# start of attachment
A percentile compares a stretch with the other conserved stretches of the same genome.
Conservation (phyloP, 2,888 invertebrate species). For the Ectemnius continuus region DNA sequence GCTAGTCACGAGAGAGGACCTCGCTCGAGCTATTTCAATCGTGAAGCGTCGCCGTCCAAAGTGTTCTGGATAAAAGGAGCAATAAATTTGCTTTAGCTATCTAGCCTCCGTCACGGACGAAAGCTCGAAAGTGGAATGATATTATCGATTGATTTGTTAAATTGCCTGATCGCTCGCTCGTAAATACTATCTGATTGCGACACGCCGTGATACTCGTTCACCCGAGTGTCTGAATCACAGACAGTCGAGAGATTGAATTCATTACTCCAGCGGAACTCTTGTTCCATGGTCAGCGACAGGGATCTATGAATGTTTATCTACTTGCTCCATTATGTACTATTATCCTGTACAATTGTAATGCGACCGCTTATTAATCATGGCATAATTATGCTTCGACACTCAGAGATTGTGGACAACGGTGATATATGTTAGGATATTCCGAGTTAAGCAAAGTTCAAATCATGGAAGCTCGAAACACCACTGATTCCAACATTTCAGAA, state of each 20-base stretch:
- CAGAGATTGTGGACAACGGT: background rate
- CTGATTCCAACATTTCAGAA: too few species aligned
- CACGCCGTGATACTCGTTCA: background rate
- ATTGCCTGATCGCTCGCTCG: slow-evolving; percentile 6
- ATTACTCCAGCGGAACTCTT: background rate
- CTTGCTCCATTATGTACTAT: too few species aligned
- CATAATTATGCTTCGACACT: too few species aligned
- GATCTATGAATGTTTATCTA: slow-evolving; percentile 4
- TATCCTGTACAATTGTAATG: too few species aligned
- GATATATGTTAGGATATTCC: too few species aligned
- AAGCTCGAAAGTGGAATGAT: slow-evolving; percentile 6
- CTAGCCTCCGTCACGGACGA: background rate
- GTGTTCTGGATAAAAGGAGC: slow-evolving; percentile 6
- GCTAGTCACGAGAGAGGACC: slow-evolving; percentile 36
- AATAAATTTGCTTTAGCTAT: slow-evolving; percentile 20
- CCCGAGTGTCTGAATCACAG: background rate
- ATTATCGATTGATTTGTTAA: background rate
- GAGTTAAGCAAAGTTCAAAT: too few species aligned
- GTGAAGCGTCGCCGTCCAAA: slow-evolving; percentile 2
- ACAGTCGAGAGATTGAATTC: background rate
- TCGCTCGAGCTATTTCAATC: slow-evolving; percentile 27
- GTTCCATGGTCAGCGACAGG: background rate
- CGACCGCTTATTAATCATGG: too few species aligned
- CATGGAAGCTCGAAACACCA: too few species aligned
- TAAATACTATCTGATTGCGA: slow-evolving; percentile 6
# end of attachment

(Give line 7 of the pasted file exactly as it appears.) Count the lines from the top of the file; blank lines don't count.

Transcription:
- ATTACTCCAGCGGAACTCTT: background rate